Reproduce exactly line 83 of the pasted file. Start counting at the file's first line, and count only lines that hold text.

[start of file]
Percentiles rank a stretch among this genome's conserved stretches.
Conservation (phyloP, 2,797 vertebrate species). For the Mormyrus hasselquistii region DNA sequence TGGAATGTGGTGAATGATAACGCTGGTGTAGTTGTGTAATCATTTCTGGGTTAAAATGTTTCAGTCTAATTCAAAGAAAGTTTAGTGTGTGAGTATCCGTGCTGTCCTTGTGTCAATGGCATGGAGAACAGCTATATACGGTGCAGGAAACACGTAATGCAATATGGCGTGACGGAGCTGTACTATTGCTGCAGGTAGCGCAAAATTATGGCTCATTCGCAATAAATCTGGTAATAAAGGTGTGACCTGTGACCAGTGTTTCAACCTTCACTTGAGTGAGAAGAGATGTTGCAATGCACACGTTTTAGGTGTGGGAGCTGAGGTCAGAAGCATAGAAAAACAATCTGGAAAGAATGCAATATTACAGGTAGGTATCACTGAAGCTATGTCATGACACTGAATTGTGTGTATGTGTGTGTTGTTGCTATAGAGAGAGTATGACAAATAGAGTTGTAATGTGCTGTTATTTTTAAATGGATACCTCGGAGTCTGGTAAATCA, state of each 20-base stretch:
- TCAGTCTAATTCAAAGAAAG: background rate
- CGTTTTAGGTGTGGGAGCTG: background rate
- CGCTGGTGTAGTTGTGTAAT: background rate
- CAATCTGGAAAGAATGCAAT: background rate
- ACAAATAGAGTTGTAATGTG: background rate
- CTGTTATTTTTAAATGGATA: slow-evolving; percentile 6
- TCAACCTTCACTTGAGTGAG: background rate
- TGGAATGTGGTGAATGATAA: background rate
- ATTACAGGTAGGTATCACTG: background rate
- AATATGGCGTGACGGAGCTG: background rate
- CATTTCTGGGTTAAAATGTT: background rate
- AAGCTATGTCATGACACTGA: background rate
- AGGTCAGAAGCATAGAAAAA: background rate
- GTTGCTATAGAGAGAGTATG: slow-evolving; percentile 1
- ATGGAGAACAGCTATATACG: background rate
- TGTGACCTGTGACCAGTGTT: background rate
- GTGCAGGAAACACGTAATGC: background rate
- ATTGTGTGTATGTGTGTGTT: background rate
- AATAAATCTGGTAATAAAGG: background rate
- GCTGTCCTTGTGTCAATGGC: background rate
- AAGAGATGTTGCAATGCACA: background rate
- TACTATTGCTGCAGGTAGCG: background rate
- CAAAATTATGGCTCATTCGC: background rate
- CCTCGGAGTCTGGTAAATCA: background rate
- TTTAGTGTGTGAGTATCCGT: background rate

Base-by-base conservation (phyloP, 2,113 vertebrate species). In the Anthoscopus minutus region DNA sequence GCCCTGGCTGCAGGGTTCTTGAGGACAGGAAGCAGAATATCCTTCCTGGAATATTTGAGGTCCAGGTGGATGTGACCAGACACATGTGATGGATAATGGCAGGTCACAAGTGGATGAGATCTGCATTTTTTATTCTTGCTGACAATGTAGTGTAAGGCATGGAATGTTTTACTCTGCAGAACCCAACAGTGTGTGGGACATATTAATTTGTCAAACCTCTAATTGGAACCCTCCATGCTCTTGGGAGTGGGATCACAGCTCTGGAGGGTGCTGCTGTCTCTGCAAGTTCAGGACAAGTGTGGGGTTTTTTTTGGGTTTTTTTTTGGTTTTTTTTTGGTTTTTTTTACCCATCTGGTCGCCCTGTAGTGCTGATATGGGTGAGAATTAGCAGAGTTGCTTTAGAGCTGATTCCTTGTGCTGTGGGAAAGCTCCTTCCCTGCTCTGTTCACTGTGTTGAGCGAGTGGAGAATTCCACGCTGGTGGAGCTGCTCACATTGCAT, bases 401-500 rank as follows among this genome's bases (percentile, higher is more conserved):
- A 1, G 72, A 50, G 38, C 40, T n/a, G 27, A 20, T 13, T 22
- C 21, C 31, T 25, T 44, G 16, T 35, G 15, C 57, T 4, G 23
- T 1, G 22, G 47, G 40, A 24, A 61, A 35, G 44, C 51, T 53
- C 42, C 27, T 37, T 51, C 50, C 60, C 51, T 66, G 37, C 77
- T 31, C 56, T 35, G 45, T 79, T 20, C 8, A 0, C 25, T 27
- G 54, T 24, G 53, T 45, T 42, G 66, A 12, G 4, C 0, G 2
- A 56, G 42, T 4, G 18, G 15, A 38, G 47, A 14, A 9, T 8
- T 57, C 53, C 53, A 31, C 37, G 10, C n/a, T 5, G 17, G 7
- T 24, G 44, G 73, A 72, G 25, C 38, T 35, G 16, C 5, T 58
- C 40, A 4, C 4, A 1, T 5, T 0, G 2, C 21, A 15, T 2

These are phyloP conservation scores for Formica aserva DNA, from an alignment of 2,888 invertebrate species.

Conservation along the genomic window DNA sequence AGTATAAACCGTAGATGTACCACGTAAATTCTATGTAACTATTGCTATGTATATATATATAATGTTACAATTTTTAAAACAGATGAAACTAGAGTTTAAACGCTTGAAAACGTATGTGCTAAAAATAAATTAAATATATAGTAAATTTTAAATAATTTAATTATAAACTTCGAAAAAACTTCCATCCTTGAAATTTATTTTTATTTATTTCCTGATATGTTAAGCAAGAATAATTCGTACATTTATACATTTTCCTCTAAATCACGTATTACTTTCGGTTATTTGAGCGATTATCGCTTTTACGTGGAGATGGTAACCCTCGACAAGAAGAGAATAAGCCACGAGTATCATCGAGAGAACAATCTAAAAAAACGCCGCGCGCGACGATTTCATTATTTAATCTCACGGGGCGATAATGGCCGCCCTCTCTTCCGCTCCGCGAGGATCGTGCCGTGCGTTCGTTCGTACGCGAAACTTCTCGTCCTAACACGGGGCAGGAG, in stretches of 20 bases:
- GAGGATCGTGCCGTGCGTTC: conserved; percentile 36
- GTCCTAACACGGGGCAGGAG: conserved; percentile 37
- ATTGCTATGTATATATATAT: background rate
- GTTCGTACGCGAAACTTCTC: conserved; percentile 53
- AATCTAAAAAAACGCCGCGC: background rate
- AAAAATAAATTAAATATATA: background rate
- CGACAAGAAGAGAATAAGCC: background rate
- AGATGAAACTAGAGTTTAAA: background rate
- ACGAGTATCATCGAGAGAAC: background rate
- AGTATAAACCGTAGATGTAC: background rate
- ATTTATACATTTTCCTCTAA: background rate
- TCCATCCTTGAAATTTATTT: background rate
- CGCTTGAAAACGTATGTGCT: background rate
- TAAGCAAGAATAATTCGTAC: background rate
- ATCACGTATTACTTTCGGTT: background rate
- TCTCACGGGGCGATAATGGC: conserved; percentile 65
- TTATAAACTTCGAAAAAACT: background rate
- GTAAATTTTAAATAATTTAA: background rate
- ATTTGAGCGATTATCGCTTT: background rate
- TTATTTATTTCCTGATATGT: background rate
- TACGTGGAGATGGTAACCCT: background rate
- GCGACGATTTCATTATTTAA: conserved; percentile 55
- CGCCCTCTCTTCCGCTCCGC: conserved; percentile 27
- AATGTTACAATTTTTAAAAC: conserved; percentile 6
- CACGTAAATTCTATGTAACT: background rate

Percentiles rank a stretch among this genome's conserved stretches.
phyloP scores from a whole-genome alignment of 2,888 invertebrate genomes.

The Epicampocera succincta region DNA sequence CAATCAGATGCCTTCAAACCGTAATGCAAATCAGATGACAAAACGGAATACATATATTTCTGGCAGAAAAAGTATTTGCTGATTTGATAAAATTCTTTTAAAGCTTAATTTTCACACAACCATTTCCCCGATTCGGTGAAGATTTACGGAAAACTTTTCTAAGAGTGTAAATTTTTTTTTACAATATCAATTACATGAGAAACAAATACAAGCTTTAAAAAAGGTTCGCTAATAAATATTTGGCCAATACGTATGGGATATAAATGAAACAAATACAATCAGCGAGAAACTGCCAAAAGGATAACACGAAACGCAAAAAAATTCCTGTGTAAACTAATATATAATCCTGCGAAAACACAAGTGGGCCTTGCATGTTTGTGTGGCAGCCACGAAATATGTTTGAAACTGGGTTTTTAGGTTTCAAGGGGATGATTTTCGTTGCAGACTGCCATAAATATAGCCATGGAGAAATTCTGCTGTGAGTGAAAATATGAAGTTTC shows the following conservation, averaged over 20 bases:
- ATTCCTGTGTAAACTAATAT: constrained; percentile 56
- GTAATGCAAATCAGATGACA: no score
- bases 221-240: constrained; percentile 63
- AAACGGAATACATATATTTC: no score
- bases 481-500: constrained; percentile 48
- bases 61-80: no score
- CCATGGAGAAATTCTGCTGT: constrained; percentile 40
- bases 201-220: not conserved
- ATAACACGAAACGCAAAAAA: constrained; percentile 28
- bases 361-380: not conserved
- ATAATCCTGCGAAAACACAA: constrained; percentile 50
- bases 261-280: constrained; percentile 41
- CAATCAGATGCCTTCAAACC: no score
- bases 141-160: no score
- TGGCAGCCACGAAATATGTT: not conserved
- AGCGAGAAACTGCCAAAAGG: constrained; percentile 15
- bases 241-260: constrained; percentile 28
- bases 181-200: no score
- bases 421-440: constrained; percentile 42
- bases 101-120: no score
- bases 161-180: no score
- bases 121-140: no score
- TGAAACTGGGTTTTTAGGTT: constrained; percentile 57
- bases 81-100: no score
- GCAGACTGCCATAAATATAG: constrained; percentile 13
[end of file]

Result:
- TGGCAGCCACGAAATATGTT: not conserved